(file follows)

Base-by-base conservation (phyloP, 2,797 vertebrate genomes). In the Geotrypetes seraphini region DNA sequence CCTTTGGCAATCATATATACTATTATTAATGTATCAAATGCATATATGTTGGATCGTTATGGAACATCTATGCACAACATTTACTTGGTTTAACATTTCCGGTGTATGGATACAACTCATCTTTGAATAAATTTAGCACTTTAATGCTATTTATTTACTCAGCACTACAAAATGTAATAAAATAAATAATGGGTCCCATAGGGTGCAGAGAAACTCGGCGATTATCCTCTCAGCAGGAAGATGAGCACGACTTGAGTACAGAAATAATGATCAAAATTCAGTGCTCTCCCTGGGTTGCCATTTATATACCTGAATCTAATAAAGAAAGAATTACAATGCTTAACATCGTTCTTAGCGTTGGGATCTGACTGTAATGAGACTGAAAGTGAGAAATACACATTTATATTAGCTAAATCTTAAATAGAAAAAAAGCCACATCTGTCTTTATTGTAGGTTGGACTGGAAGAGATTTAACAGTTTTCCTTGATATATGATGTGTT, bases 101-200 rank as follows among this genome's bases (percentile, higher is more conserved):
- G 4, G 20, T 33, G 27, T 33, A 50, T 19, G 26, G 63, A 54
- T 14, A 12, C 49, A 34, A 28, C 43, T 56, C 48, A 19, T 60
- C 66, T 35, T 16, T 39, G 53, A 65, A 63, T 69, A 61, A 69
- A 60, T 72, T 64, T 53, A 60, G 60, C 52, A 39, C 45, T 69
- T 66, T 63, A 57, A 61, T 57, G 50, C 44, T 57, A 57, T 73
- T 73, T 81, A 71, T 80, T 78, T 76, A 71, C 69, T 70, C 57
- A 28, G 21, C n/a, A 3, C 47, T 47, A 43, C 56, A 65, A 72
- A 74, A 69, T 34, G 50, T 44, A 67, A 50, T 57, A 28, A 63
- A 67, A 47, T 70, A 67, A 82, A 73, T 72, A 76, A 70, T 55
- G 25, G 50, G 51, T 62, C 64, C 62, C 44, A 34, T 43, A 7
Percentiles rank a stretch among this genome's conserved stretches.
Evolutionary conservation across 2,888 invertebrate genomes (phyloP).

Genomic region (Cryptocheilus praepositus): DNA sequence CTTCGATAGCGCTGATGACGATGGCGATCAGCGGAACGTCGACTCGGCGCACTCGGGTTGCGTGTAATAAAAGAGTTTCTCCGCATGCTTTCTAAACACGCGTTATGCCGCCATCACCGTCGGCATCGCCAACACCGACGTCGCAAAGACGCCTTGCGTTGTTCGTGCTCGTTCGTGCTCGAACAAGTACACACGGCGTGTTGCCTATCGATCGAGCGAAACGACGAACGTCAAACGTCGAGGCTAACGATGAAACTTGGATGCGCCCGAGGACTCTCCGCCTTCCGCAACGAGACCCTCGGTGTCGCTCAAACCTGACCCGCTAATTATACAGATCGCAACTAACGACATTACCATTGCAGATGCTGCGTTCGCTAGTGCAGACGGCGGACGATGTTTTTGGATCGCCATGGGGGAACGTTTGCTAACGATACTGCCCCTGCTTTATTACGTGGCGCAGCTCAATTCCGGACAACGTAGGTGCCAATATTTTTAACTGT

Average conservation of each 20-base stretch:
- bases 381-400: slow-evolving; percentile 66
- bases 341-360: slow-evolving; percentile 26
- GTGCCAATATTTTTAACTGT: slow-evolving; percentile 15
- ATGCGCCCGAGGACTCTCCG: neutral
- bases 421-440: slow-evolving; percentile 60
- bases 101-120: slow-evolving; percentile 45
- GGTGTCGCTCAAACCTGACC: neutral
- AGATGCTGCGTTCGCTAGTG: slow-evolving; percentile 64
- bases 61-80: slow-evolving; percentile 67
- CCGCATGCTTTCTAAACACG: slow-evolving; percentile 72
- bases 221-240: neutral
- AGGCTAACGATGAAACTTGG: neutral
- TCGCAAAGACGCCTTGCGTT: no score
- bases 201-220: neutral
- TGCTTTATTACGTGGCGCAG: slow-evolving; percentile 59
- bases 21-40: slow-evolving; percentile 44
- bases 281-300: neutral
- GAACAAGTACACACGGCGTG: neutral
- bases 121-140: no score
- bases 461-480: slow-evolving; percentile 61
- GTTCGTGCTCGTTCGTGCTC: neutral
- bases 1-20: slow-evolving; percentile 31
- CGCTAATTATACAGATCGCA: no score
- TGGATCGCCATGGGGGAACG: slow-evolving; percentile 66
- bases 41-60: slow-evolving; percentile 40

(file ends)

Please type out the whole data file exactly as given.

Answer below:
Base-by-base conservation (phyloP, 2,797 vertebrate genomes). In the Geotrypetes seraphini region DNA sequence CCTTTGGCAATCATATATACTATTATTAATGTATCAAATGCATATATGTTGGATCGTTATGGAACATCTATGCACAACATTTACTTGGTTTAACATTTCCGGTGTATGGATACAACTCATCTTTGAATAAATTTAGCACTTTAATGCTATTTATTTACTCAGCACTACAAAATGTAATAAAATAAATAATGGGTCCCATAGGGTGCAGAGAAACTCGGCGATTATCCTCTCAGCAGGAAGATGAGCACGACTTGAGTACAGAAATAATGATCAAAATTCAGTGCTCTCCCTGGGTTGCCATTTATATACCTGAATCTAATAAAGAAAGAATTACAATGCTTAACATCGTTCTTAGCGTTGGGATCTGACTGTAATGAGACTGAAAGTGAGAAATACACATTTATATTAGCTAAATCTTAAATAGAAAAAAAGCCACATCTGTCTTTATTGTAGGTTGGACTGGAAGAGATTTAACAGTTTTCCTTGATATATGATGTGTT, bases 101-200 rank as follows among this genome's bases (percentile, higher is more conserved):
- G 4, G 20, T 33, G 27, T 33, A 50, T 19, G 26, G 63, A 54
- T 14, A 12, C 49, A 34, A 28, C 43, T 56, C 48, A 19, T 60
- C 66, T 35, T 16, T 39, G 53, A 65, A 63, T 69, A 61, A 69
- A 60, T 72, T 64, T 53, A 60, G 60, C 52, A 39, C 45, T 69
- T 66, T 63, A 57, A 61, T 57, G 50, C 44, T 57, A 57, T 73
- T 73, T 81, A 71, T 80, T 78, T 76, A 71, C 69, T 70, C 57
- A 28, G 21, C n/a, A 3, C 47, T 47, A 43, C 56, A 65, A 72
- A 74, A 69, T 34, G 50, T 44, A 67, A 50, T 57, A 28, A 63
- A 67, A 47, T 70, A 67, A 82, A 73, T 72, A 76, A 70, T 55
- G 25, G 50, G 51, T 62, C 64, C 62, C 44, A 34, T 43, A 7
Percentiles rank a stretch among this genome's conserved stretches.
Evolutionary conservation across 2,888 invertebrate genomes (phyloP).

Genomic region (Cryptocheilus praepositus): DNA sequence CTTCGATAGCGCTGATGACGATGGCGATCAGCGGAACGTCGACTCGGCGCACTCGGGTTGCGTGTAATAAAAGAGTTTCTCCGCATGCTTTCTAAACACGCGTTATGCCGCCATCACCGTCGGCATCGCCAACACCGACGTCGCAAAGACGCCTTGCGTTGTTCGTGCTCGTTCGTGCTCGAACAAGTACACACGGCGTGTTGCCTATCGATCGAGCGAAACGACGAACGTCAAACGTCGAGGCTAACGATGAAACTTGGATGCGCCCGAGGACTCTCCGCCTTCCGCAACGAGACCCTCGGTGTCGCTCAAACCTGACCCGCTAATTATACAGATCGCAACTAACGACATTACCATTGCAGATGCTGCGTTCGCTAGTGCAGACGGCGGACGATGTTTTTGGATCGCCATGGGGGAACGTTTGCTAACGATACTGCCCCTGCTTTATTACGTGGCGCAGCTCAATTCCGGACAACGTAGGTGCCAATATTTTTAACTGT

Average conservation of each 20-base stretch:
- bases 381-400: slow-evolving; percentile 66
- bases 341-360: slow-evolving; percentile 26
- GTGCCAATATTTTTAACTGT: slow-evolving; percentile 15
- ATGCGCCCGAGGACTCTCCG: neutral
- bases 421-440: slow-evolving; percentile 60
- bases 101-120: slow-evolving; percentile 45
- GGTGTCGCTCAAACCTGACC: neutral
- AGATGCTGCGTTCGCTAGTG: slow-evolving; percentile 64
- bases 61-80: slow-evolving; percentile 67
- CCGCATGCTTTCTAAACACG: slow-evolving; percentile 72
- bases 221-240: neutral
- AGGCTAACGATGAAACTTGG: neutral
- TCGCAAAGACGCCTTGCGTT: no score
- bases 201-220: neutral
- TGCTTTATTACGTGGCGCAG: slow-evolving; percentile 59
- bases 21-40: slow-evolving; percentile 44
- bases 281-300: neutral
- GAACAAGTACACACGGCGTG: neutral
- bases 121-140: no score
- bases 461-480: slow-evolving; percentile 61
- GTTCGTGCTCGTTCGTGCTC: neutral
- bases 1-20: slow-evolving; percentile 31
- CGCTAATTATACAGATCGCA: no score
- TGGATCGCCATGGGGGAACG: slow-evolving; percentile 66
- bases 41-60: slow-evolving; percentile 40